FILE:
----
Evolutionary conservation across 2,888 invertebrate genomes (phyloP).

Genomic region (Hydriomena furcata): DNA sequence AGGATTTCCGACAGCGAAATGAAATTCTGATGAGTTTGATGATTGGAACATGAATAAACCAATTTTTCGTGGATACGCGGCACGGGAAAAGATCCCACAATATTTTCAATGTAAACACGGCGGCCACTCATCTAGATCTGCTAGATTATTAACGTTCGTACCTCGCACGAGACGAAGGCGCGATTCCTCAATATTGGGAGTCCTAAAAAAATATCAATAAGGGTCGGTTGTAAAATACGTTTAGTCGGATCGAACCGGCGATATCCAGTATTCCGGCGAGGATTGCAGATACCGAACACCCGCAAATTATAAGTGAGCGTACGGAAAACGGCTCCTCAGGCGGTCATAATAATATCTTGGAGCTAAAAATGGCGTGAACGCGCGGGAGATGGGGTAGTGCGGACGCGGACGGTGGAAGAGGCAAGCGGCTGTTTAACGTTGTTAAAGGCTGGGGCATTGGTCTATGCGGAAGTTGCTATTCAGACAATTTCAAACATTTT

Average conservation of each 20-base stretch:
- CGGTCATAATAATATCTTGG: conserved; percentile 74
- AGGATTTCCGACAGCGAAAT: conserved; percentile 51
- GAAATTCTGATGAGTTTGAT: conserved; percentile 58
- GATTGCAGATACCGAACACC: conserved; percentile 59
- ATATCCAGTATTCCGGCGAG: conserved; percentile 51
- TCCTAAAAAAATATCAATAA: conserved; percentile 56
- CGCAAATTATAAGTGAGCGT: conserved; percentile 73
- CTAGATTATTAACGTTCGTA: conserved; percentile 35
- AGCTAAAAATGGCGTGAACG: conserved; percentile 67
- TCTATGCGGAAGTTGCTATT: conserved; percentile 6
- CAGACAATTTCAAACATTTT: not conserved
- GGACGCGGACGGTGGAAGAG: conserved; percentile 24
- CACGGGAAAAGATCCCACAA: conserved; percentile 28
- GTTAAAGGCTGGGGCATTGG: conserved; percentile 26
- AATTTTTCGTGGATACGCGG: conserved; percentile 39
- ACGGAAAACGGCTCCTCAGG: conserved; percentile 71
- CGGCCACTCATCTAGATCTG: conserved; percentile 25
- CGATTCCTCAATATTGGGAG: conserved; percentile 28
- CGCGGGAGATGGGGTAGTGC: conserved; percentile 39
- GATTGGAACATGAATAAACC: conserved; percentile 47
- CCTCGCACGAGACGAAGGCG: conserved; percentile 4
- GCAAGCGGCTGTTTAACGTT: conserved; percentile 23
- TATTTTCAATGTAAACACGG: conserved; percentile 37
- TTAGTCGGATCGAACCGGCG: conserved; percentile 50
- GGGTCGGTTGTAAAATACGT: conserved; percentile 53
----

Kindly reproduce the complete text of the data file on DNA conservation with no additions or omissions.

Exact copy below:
Evolutionary conservation across 2,888 invertebrate genomes (phyloP).

Genomic region (Hydriomena furcata): DNA sequence AGGATTTCCGACAGCGAAATGAAATTCTGATGAGTTTGATGATTGGAACATGAATAAACCAATTTTTCGTGGATACGCGGCACGGGAAAAGATCCCACAATATTTTCAATGTAAACACGGCGGCCACTCATCTAGATCTGCTAGATTATTAACGTTCGTACCTCGCACGAGACGAAGGCGCGATTCCTCAATATTGGGAGTCCTAAAAAAATATCAATAAGGGTCGGTTGTAAAATACGTTTAGTCGGATCGAACCGGCGATATCCAGTATTCCGGCGAGGATTGCAGATACCGAACACCCGCAAATTATAAGTGAGCGTACGGAAAACGGCTCCTCAGGCGGTCATAATAATATCTTGGAGCTAAAAATGGCGTGAACGCGCGGGAGATGGGGTAGTGCGGACGCGGACGGTGGAAGAGGCAAGCGGCTGTTTAACGTTGTTAAAGGCTGGGGCATTGGTCTATGCGGAAGTTGCTATTCAGACAATTTCAAACATTTT

Average conservation of each 20-base stretch:
- CGGTCATAATAATATCTTGG: conserved; percentile 74
- AGGATTTCCGACAGCGAAAT: conserved; percentile 51
- GAAATTCTGATGAGTTTGAT: conserved; percentile 58
- GATTGCAGATACCGAACACC: conserved; percentile 59
- ATATCCAGTATTCCGGCGAG: conserved; percentile 51
- TCCTAAAAAAATATCAATAA: conserved; percentile 56
- CGCAAATTATAAGTGAGCGT: conserved; percentile 73
- CTAGATTATTAACGTTCGTA: conserved; percentile 35
- AGCTAAAAATGGCGTGAACG: conserved; percentile 67
- TCTATGCGGAAGTTGCTATT: conserved; percentile 6
- CAGACAATTTCAAACATTTT: not conserved
- GGACGCGGACGGTGGAAGAG: conserved; percentile 24
- CACGGGAAAAGATCCCACAA: conserved; percentile 28
- GTTAAAGGCTGGGGCATTGG: conserved; percentile 26
- AATTTTTCGTGGATACGCGG: conserved; percentile 39
- ACGGAAAACGGCTCCTCAGG: conserved; percentile 71
- CGGCCACTCATCTAGATCTG: conserved; percentile 25
- CGATTCCTCAATATTGGGAG: conserved; percentile 28
- CGCGGGAGATGGGGTAGTGC: conserved; percentile 39
- GATTGGAACATGAATAAACC: conserved; percentile 47
- CCTCGCACGAGACGAAGGCG: conserved; percentile 4
- GCAAGCGGCTGTTTAACGTT: conserved; percentile 23
- TATTTTCAATGTAAACACGG: conserved; percentile 37
- TTAGTCGGATCGAACCGGCG: conserved; percentile 50
- GGGTCGGTTGTAAAATACGT: conserved; percentile 53